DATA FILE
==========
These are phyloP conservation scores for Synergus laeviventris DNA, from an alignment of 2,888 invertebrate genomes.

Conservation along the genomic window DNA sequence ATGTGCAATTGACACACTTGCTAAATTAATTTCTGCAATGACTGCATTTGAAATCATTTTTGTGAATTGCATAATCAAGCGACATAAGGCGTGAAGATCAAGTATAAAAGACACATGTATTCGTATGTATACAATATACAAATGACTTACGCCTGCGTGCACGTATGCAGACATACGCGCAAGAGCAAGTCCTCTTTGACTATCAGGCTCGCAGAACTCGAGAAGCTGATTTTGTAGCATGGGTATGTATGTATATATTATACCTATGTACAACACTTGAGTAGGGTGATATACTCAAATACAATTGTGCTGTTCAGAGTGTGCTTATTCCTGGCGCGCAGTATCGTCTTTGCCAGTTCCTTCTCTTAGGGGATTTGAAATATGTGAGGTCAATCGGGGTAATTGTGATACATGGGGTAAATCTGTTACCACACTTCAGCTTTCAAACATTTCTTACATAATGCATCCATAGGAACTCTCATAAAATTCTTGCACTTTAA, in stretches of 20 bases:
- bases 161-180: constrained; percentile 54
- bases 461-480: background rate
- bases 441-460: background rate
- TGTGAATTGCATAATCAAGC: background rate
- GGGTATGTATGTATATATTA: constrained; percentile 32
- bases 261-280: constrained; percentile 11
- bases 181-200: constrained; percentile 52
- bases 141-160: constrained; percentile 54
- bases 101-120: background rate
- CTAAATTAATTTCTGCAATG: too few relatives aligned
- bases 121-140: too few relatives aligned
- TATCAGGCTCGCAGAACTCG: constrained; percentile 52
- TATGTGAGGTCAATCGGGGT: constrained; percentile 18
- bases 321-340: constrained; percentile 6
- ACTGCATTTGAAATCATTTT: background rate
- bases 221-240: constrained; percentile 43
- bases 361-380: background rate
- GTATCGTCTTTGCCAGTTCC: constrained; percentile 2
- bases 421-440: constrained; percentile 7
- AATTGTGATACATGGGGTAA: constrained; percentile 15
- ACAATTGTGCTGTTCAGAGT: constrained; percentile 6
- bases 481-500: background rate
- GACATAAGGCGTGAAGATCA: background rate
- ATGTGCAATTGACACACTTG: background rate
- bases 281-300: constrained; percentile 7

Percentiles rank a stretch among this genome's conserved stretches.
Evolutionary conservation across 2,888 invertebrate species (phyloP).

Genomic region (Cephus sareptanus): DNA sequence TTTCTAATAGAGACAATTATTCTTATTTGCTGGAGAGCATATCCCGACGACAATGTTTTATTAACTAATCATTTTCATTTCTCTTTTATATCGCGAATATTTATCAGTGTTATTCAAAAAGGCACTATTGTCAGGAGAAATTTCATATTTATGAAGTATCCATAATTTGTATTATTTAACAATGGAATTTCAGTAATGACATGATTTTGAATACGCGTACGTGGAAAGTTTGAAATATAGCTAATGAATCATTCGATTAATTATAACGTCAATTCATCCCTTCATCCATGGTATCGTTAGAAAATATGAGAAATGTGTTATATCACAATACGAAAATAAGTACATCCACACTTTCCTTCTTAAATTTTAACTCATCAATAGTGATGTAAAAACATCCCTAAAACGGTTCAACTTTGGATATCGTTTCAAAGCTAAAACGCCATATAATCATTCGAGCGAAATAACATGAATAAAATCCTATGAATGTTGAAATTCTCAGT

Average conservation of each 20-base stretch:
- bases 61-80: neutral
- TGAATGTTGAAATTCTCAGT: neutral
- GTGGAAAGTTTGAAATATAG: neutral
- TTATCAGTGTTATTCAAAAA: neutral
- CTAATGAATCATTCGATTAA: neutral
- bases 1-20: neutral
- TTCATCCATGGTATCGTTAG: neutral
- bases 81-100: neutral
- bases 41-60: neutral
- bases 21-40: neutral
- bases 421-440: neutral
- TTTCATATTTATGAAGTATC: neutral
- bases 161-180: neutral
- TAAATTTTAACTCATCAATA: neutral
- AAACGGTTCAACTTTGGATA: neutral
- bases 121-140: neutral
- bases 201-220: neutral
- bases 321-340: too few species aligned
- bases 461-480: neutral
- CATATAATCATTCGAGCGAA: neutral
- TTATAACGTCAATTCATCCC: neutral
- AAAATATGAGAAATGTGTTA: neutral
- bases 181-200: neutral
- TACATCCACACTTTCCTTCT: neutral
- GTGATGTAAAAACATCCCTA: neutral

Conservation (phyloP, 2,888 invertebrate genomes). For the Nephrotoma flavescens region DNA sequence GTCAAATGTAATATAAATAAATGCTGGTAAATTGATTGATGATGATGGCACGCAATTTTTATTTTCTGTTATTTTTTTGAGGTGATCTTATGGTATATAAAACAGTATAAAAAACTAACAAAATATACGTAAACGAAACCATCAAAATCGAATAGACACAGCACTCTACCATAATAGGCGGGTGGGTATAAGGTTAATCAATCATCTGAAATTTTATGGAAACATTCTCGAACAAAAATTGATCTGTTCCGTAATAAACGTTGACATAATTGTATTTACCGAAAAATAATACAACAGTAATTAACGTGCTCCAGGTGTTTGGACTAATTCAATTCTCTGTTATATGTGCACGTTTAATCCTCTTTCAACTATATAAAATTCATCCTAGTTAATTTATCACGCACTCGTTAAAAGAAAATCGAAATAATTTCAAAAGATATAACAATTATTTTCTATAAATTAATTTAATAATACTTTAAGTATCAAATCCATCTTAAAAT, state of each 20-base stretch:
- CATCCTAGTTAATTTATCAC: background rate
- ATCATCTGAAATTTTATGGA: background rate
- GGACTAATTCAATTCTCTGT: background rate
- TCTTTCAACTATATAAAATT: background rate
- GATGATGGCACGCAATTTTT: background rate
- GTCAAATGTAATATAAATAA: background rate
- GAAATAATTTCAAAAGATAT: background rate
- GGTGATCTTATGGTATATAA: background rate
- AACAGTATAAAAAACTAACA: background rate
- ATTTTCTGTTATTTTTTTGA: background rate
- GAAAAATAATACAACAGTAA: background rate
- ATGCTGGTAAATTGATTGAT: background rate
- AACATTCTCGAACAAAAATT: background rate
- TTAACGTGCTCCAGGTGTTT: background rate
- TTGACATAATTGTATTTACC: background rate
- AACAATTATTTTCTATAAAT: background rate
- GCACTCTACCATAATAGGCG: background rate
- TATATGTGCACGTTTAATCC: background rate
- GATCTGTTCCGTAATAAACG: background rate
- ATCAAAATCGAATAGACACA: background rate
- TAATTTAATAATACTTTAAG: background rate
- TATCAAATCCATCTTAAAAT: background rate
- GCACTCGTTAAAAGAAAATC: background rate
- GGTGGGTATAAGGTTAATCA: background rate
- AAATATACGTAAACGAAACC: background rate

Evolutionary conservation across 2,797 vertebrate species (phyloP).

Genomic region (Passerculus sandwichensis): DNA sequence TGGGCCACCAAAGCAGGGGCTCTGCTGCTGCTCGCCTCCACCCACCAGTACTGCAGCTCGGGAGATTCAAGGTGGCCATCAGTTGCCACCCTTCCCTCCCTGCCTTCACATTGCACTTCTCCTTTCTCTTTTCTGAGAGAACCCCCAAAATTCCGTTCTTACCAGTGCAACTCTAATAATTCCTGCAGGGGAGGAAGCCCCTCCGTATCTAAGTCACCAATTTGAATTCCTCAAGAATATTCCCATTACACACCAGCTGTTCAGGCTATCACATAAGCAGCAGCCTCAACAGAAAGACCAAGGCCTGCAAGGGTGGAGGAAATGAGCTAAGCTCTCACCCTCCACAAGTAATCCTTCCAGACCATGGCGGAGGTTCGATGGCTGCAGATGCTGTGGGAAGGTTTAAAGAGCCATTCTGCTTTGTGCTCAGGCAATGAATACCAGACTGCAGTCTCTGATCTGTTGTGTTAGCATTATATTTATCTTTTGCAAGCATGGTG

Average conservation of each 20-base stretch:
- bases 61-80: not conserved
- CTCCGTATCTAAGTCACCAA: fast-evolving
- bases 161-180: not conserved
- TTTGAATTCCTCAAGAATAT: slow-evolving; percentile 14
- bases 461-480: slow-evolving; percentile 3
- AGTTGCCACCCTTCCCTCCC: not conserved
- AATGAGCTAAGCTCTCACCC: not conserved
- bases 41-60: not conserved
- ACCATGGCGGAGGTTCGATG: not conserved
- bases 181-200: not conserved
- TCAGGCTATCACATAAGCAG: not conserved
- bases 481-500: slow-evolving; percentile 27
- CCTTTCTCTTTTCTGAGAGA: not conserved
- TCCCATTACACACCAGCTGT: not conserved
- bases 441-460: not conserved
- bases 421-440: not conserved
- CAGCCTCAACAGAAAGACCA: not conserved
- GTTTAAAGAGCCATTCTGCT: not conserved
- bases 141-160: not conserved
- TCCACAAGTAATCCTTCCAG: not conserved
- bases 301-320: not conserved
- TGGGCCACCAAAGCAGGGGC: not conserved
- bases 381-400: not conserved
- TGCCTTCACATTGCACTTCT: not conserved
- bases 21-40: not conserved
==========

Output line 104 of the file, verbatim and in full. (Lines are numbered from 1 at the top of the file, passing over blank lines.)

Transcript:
- bases 141-160: not conserved